Why our bankers are like Gabbar Singh - The Honest Truth By Ajit Dayal
Investing in India - Honest Truth by Ajit Dayal
Why our bankers are like Gabbar Singh A  A  A
20 JUNE 2013

Gabbar Singh, the famous dacoit from Sholay - the film that captured the imagination of India in 1975 - may be dead but his teachings live on.

The ruthless dacoit had no qualms about getting rid of his own men (recall the classic: Saalaa bach gaya). And Gabbar was fearless (Jo dar gaya, so mar gaya).

Indian bankers are the Gabbar Singh of today. Like Gabbar, they sense the macro opportunity of a vacuum. In Gabbar's reign there were few cops to challenge him and he could rule the ravine. With no legitimate law enforcement, Gabbar was the law. No one could touch him but he could knock off anyone, even members of his own gang.

Our banks know the great macro story that gets harped from North Block to Mint Street: India needs more banks. Of the 600,000 clusters of population in the country, about 5% (30,000 clusters) have access to the bank account. In their desperation for "financial inclusion" the overseers of the banking system may be willing to look the other way when it comes to this acceleration towards "inclusion".

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The policemen abandon their posts?

The CobraPost sting operations showed the hollowness of the KYC process in the savvy private sector Indian banks, the stodgy PSU banks, and the slick foreign banks.

A bank is the first line of defence in a society that wishes to curb or eradicate black money. Yet, the officials from the many banks are happily offering ways to cleanse black money to white.

The first reaction of the RBI - from Deputy Governor K. C. Chakrabarty - on March 21 was nothing has happened "as no transaction had taken place...Our system to monitor money laundering is perfect". It is possible that the RBI made this knee-jerk statement (without any inspection of the banks' books) to eradicate any thoughts that the Indian banking system was as vulnerable as the Cyprus banking system. Cyprus banks had just been shut down, albeit for very different reasons. In light of the global panic at that point in time, let's accept this statement as a reassuring lie rather than a falsehood.

By June 10, the RBI had imposed a fine of Rs 5 crore on Axis Bank, Rs 4.5 crore on HDFC Bank, and Rs 1 crore on ICICI Bank. These fines were placed after the RBI had time to examine the cases and the RBI "came to the conclusion that some of the violations were substantiated and warranted imposition of monetary penalty".

The share prices of the banks increased after the announcement of the quantum of the fines.

In an article on June 6, The Hindu quoted Rajiv Takru, the Department of Financial Services Secretary, Government of India, as saying that the fine should be Rs 500 crore. The RBI Governor D. Subbarao said that the fine of Rs 1 crore (apparently limited by an act of Parliament) was "peanuts". According to The Hindu, Deputy Governor Chakrabarty reportedly held his ground and said that banks (which have profit making as an objective) could start passing the fines to their customers in the form of higher fees and interest rates. According to him the purpose of a fine should be to "name and shame" the banks found guilty.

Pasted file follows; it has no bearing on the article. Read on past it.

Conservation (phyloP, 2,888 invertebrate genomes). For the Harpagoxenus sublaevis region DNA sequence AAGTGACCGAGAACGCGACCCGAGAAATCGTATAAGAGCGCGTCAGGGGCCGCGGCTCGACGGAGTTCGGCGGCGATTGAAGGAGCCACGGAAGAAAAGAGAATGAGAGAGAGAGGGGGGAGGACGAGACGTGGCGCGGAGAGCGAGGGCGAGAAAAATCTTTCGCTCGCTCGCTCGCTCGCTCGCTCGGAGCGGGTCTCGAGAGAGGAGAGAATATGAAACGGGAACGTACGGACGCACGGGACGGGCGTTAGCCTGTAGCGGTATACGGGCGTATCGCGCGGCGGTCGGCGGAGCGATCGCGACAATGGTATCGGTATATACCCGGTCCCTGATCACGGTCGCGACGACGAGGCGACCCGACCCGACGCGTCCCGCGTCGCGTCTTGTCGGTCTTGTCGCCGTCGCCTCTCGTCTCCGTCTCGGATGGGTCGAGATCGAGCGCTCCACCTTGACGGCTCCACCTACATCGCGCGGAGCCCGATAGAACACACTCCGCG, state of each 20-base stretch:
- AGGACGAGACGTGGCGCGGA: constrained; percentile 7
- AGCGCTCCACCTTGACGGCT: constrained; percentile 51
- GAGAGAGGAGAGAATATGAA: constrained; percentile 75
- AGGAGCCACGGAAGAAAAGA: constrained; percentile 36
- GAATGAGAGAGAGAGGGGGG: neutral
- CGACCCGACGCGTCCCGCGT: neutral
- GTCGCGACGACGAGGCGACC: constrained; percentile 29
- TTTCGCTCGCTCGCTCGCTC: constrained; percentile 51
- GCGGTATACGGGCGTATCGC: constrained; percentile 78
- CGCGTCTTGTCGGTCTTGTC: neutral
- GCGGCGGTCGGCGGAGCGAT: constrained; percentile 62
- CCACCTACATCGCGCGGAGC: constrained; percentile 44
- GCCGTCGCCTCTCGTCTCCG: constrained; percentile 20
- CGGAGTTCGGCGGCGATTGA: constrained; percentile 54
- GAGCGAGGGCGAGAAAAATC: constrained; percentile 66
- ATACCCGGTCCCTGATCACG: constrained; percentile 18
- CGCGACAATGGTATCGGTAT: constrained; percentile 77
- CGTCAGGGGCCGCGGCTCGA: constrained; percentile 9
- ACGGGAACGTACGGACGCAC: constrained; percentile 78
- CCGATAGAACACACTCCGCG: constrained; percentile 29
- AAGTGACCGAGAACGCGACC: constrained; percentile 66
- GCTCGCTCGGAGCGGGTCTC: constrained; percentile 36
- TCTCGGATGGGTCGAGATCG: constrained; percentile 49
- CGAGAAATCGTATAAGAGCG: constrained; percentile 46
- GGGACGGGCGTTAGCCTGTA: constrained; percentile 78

Gabbar is alive - and expanding

So, Gabbar had six bullets in his gun and three of his henchmen to knock off.

The banks have already knocked off the employees who were caught in the CobraPost sting operation. Saaley nahi bache.

The fines have been paid and the dust of a bad name has been washed off. The path to provide financial inclusion is laced with bonus packages for the CEOs and senior managements of the banks. They will continue to take the risks in their "bania ka hisaab kitaab hai" attitude. Reputation is an ESOP fattened by a wholesome market cap

There is fee income to be earned from mis-selling mutual funds, mis-selling insurance products, and acting as alchemists who can convert black to white.

They know that the regulators are scared to stop them from opening new branches because, god forbid, if they do stop bank expansion the financial inclusion dream will be in jeopardy. The "social objective" will be lost. So the money laundering machines will spread across India.

And they know that the bank fines will be of the "peanuts" variety. Neither the RBI nor the Independent Board Members are going to touch their salaries, their bonus pools, and their ESOP plans (Hint: maybe they should!).

So, the banks have once again proven they are too big to be fined, too big to be punished, and too important to be held back. The moral hazard is not on their heads, it has been transferred to the lap of the regulators.

Banking was a boring business.

But a lot has changed since Gabbar Singh took over. Now the banks are built to take risks and shed all fear of a serious reprimand. If "naming and shaming" had any relevance to the society we live in, most Indian industrialists (and many in the financial services industry) would be fakirs by now wandering aimlessly across the Indo-Gangetic plain in search of the mystical. Instead, they are surrounded by the material with some CSR to sprinkle around.